CHICAGO – The list of achievements by the University of Chicago swimming and diving teams continues to grow with each passing year. All 48 team records have been broken since 2012; an individual NCAA event title on the women's side in 2014; a NCAA relay title for the men's squad in 2015.
The Maroons are now setting their sights on breaking into the top 10 at the NCAA Division III Championships. With a pair of top-10 preseason national rankings and a boatload of young talent in the fold, UChicago is primed to succeed in the 2017-18 season.
The recent release of the College Swimming Coaches Association of America (CSCAA) Division III preseason polls ranks the men at No. 7 and the women at No. 9. Those high placements reflect last year's success: both Maroon squads took 11th at the NCAA national meet, racking up 40 All-American honors along the way.
Now entering his 12th year leading both programs, Head Coach Jason Weber has overseen the rise of UChicago into a national power in the pool. He'll have plenty of proven swimmers to rely on once again.
The Maroon men have nine reigning All-Americans, including the junior trio of Alexander Farrell, Dalton Mitchell and Michael Todd. The rest are all sophomores – Taye Baldinazzo, Lance Culjat, Aaron Guo, Byrne Litschgi, Aidan Meara and Reona Yamaguchi. Among last year's rookies, Yamaguchi produced the top results at NCAAs by finishing fifth in the 100-yard breaststroke and eighth in the 200-yard breaststroke.
"The first-year men provided a huge boost to the team performance last year with some clutch performances throughout the season and some big swims at NCAAs," Weber said. "I expect that class to continue to improve and be a big factor in our success this year at UAAs and NCAAs. This year's incoming class on the men's side has some great talent as well and could finally propel our team into the top 10 at NCAAs."
On the women's side, UChicago graduated several of its all-time top swimmers, including multiple record holders Maya Scheidl and Alison Wall. That duo accounted for a combined 35 All-American honors and 14 school records over their four-year careers.
"Last year's senior class on the women's side, I believe, is the best class we've ever had in team history and I don't think we'll be able to fill their void immediately or, at least, in the events that they competed in," said Weber. "This year's incoming class is as talented and deep as we've ever had, so I do expect our team to be just as good, if not better; but we'll excel in different relays and events than we did last year. Overall, we'll have much better depth than we've had in the past as well."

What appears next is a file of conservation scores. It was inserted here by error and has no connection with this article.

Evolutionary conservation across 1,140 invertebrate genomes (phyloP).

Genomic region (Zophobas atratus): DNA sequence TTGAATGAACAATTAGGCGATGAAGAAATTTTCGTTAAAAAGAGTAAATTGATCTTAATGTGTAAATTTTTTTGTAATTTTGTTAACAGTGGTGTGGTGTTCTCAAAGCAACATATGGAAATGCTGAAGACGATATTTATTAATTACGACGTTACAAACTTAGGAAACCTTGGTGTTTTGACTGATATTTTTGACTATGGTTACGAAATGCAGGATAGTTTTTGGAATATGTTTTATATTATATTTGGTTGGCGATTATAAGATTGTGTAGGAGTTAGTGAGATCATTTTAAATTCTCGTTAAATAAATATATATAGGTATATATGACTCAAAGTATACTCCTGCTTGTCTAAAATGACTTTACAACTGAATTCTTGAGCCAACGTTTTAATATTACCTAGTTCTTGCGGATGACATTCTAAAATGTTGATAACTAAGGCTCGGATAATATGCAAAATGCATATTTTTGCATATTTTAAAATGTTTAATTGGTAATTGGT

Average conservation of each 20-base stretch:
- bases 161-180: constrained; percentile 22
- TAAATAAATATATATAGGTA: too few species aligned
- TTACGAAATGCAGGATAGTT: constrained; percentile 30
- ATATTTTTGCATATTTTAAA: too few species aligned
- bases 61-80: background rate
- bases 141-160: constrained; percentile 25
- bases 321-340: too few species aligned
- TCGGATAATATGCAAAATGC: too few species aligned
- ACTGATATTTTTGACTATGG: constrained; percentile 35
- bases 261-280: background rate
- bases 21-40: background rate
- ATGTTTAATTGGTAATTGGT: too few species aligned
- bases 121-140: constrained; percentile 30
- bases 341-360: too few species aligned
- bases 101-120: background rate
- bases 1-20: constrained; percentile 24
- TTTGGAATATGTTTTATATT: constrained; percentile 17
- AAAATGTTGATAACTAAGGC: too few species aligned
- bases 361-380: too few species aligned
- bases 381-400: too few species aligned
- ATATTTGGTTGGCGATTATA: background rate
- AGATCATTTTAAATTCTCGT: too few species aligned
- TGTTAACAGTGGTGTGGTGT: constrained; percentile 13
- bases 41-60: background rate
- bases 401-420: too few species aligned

The women's divers will be one area of particular strength. The triumvirate of Lo, junior Anna Girlich and senior Natalie DeMuro all qualified for last year's NCAA Diving Regionals. Lo's breakout debut campaign featured a pair of University Athletic Association (UAA) titles, UAA Diver of the Year accolades and top-seven finishes in the one-meter and three-meter dives at the NCAA Championships. Weber noted that Lo is currently adding some of the most difficult dives in the nation to her repertoire in an effort to become one of the top-scoring divers in Division III.
With the upperclassmen and team captains being counted on for leadership, Weber is also looking for all the athletes on his roster to contribute and play a factor in the team's success as the year progresses.
"The men have great depth in the breaststroke events and the 200 free, so it wouldn't be a surprise if we had three men score at NCAAs in the breaststroke events and have an All-American 800 free relay," Weber said. "Our men's 400 medley relay will also be in the mix with the top teams in Division III as well. While we don't have a ton of depth in sprint free, Alex Farrell is one of the top sprinters in the nation and will be a huge contributor for us in those events and on every relay he swims.
"On the women's side, we have excellent depth again in diving, with one of the best diving squads in Division III, and have added a lot of depth and speed in the breaststroke events," Weber continued. "First-year Margaret Wolfson has already shown that she'll be a top breaststroker in our conference and possibly at the NCAA level, while our medley relays this year have a chance to be very special."
Competition within the UAA will be challenging as usual. The CSCAA preseason national polls included six UAA men's teams among the top 25 – Emory University (No. 2), Washington University-St. Louis (No. 6), New York University (No. 7), Carnegie Mellon University (No. 12) and Case Western Reserve University (No. 25). The women have five teams in the rankings – Emory (No. 1), NYU (No. 5), Washington-St. Louis (No. 7), and Carnegie Mellon (No. 14).
The Emory men and women come in as the defending national team champions. The UAA Championships will be hosted by the Eagles in mid-February.
"Both the men and women should be deeper and more competitive than ever before [within the UAA]," Weber remarked. "I think the men have a chance to challenge Emory for the top spot, but WashU and NYU will be right there as well. The women have an excellent shot at getting back to that number two position, but NYU and WashU will also be right there in the mix."